Does the probate code govern appointment of a personal representative under the wrongful death act?

[¶ 6] It is necessary at the outset of this discussion to identify the statutes that underlie the dispute. Title 2 of the Wyoming Statutes is entitled “Wills, Decedents' Estates and Probate Code.” Chapter 4 of Title 2, entitled “Intestate Succession,” provides the procedures for the administration of the estates of those who die without providing for the distribution of their property via a

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will. Because those who die intestate have not “made a will,” neither have they named an executor to administer their estate. Consequently, the legislature has provided a process for the appointment of the administrator of an intestate estate. As part of that process, Wyo. Stat. Ann. § 2-4-201(a) (LexisNexis 2009) sets forth the order of preference the probate court is to follow in selecting the administrator:
(a) Administration of the estate of a person dying intestate shall be granted to one (1) or more of the persons mentioned in this section. The relatives of the deceased are entitled to administer only when they are entitled to succeed to his personal estate or some portion thereof. They are entitled to administer in the following order:
(i) The surviving husband or wife, or some competent person whom he or she may request to have appointed;
(ii) The children;
(iii) The father or mother;
(iv) The brothers or sisters;
(v) Repealed by Laws 1987, ch. 129, §§ 1, 2;
(vi) The grandchildren;
(vii) The next of kin entitled to share in the distribution of the estate;
(viii) The creditors;
(ix) Any person legally competent.

[¶ 7] The other legislative act that lies at the heart of this dispute is the wrongful death act, found not in the probate code, but in the civil code at Wyo. Stat. Ann. §§ 1-38-101 and 102 (LexisNexis 2009). The wrongful death act provides in relevant part as follows:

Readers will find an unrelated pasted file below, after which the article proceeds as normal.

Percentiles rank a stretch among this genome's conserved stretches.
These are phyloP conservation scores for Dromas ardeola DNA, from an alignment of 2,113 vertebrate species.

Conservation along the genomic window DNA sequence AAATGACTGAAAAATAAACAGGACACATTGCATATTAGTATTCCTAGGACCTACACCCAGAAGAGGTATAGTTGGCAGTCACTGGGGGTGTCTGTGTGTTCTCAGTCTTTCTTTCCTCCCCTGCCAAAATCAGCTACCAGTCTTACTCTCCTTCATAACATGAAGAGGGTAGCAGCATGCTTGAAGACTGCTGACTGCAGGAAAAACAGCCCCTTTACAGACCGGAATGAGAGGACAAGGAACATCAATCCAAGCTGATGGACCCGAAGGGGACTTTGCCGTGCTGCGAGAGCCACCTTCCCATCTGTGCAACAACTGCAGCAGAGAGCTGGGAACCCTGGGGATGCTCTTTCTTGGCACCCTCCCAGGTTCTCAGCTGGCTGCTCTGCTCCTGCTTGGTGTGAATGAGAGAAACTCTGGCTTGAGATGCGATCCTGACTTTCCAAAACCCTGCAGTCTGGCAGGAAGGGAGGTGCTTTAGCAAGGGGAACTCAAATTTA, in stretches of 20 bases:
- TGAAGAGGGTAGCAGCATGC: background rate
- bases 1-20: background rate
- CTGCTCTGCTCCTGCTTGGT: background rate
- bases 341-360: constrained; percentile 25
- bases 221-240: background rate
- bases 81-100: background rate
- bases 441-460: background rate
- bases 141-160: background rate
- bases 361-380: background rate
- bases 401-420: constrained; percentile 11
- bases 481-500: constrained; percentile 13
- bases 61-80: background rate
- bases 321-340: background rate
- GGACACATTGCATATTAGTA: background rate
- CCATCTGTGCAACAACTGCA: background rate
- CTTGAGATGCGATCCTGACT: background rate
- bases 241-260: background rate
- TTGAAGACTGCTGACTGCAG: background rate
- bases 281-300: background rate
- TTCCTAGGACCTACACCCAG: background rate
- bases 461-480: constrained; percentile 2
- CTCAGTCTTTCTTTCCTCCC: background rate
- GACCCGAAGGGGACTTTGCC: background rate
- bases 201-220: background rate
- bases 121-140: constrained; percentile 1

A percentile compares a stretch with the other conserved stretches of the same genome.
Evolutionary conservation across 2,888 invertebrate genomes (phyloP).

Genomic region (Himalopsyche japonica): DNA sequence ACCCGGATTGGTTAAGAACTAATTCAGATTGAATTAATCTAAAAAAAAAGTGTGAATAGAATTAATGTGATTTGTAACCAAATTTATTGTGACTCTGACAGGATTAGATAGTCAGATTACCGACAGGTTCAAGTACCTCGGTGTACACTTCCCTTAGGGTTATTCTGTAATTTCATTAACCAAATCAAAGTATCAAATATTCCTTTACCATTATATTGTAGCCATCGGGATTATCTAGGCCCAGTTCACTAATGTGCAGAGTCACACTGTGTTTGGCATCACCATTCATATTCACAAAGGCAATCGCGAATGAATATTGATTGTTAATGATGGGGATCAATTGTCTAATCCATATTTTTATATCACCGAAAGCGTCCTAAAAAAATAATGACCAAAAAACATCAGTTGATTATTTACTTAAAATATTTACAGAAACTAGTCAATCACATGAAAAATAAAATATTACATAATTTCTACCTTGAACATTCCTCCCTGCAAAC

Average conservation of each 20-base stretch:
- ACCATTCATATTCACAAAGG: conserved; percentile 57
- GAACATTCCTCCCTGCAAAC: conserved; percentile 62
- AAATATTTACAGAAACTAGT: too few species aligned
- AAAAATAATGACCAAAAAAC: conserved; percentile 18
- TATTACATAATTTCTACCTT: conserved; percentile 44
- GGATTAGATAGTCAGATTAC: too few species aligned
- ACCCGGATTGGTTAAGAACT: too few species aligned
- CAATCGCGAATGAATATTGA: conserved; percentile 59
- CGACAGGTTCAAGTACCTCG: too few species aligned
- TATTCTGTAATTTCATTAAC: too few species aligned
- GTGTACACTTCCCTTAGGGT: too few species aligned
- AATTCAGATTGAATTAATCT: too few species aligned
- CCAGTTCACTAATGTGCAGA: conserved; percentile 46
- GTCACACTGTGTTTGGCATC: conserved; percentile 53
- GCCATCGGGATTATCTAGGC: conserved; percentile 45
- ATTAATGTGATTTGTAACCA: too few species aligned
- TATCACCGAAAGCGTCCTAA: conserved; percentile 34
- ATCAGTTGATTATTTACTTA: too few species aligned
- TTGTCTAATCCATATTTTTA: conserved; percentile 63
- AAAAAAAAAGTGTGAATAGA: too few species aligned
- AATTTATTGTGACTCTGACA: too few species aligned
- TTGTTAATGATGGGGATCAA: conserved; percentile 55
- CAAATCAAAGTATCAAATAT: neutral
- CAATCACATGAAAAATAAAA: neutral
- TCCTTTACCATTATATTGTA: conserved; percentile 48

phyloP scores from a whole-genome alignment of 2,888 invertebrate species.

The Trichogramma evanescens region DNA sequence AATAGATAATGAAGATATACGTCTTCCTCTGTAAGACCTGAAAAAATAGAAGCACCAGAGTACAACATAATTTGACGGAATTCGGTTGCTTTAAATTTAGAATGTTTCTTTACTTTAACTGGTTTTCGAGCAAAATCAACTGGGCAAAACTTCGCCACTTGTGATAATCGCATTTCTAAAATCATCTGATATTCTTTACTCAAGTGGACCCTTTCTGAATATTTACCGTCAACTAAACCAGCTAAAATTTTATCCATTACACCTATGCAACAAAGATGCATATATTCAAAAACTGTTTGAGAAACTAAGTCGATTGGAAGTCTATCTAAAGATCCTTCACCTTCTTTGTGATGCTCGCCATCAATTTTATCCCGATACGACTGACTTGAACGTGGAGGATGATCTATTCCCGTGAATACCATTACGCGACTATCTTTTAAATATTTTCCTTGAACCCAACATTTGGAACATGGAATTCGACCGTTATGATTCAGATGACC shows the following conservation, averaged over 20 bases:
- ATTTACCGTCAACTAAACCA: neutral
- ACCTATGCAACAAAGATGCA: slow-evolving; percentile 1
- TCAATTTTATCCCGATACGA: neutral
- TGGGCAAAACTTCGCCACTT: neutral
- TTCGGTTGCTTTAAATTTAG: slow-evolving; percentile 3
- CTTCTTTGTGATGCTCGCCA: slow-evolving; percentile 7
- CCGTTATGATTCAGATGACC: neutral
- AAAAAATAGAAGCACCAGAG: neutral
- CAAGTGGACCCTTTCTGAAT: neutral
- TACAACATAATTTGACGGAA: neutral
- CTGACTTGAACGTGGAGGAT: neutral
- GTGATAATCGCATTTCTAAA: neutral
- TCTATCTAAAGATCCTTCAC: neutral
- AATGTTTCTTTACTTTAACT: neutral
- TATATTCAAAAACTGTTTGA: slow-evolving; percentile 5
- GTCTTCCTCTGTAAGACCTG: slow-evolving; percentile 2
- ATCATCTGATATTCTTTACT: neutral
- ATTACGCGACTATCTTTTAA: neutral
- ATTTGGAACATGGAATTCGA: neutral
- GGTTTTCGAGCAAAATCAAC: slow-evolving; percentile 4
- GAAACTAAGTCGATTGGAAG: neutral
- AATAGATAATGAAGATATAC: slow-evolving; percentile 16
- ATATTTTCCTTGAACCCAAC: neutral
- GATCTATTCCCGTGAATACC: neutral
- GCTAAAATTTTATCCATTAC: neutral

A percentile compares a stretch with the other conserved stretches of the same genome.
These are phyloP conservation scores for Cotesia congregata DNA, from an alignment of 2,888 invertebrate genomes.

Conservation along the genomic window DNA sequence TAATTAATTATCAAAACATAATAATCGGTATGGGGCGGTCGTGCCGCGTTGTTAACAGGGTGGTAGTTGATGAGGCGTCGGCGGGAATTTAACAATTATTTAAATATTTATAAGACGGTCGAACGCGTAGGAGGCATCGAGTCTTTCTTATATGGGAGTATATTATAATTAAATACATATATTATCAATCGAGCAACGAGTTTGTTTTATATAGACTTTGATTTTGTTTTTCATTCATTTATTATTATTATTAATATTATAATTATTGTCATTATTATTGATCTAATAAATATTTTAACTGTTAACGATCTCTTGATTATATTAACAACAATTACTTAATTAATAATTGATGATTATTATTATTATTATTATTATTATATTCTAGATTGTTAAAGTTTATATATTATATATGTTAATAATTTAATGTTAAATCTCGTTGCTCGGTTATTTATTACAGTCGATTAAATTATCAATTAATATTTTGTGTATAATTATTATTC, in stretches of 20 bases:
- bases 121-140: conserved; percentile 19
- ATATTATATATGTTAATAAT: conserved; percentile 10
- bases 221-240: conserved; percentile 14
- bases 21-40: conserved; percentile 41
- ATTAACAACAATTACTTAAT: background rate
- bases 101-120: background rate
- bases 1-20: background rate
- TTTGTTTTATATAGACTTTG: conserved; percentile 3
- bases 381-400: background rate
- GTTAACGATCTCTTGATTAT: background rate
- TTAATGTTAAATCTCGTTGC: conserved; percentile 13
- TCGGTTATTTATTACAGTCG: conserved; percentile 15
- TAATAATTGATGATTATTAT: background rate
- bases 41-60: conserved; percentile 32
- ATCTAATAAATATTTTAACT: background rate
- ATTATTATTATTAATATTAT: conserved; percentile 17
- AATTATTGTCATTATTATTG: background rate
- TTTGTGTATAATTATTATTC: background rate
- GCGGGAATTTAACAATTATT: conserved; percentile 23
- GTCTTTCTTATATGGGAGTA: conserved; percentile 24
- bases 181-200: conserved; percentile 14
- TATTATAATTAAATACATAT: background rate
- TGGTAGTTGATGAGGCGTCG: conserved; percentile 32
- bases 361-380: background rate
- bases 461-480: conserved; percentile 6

§ 1-38-101. Actions for wrongful death which survive; proceedings against executor or administrator of person liable.
Whenever the death of a person is caused by wrongful act, neglect or default such as would have entitled the party injured to maintain an action to recover damages if death had not ensued, the person who would have been liable if death had not ensued is liable in an action for damages....
§ 1-38-102. Action to be brought by personal representative; recovery exempt from debts; measure and element of damages; limitation of action.
(a) Every such action shall be brought by and in the name of the personal representative of the deceased person.
....
(c) The court or jury, as the case may be, in every such action may award such damages, pecuniary and exemplary, as shall be deemed fair and just. Every person for whose benefit such action is brought may prove his respective damages, and the court or jury may award such person that amount of damages to which it considers such person entitled, including damages for loss of probable future companionship, society and comfort.
....

[¶ 8] Inasmuch as this issue involves the intention of the wrongful death statute, we shall apply our customary standard of review:

In interpreting statutes, our primary consideration is to determine the legislature's intent. All statutes must be construed in pari materia and, in ascertaining the meaning of a given law, all statutes relating to the same subject or having the same general purpose must be considered and construed in harmony. Statutory construction is a question of law, so our standard of review is de novo. We endeavor to interpret statutes in accordance with the legislature's intent. We begin by making an inquiry respecting the ordinary and obvious meaning of the words employed according to their arrangement and connection. We construe the statute as a whole, giving effect to every word, clause, and sentence, and we construe all parts of the statute in pari materia. When a statute is sufficiently clear and unambiguous, we give effect to the plain and ordinary meaning of the words and do not resort to the rules of statutory construction. Wyoming Board of Outfitters and Professional Guides v. Clark, 2001 WY 78, ¶ 12, 30 P.3d 36, [41] (Wyo.2001);
231 P.3d 878
Murphy v. State Canvassing Board, 12 P.3d 677, 679 (Wyo.2000). Moreover, we must not give a statute a meaning that will nullify its operation if it is susceptible of another interpretation. Billis v. State, 800 P.2d 401, 413 (Wyo.1990) (citing McGuire v. McGuire, 608 P.2d 1278, 1283 (Wyo.1980)).
Moreover, we will not enlarge, stretch, expand, or extend a statute to matters that do not fall within its express provisions. Gray v. Stratton Real Estate, 2001 WY 125, ¶ 5, 36 P.3d 1127, [1128] (Wyo.2001); Bowen v. State, Wyoming Real Estate Commission, 900 P.2d 1140, 1143 (Wyo.1995).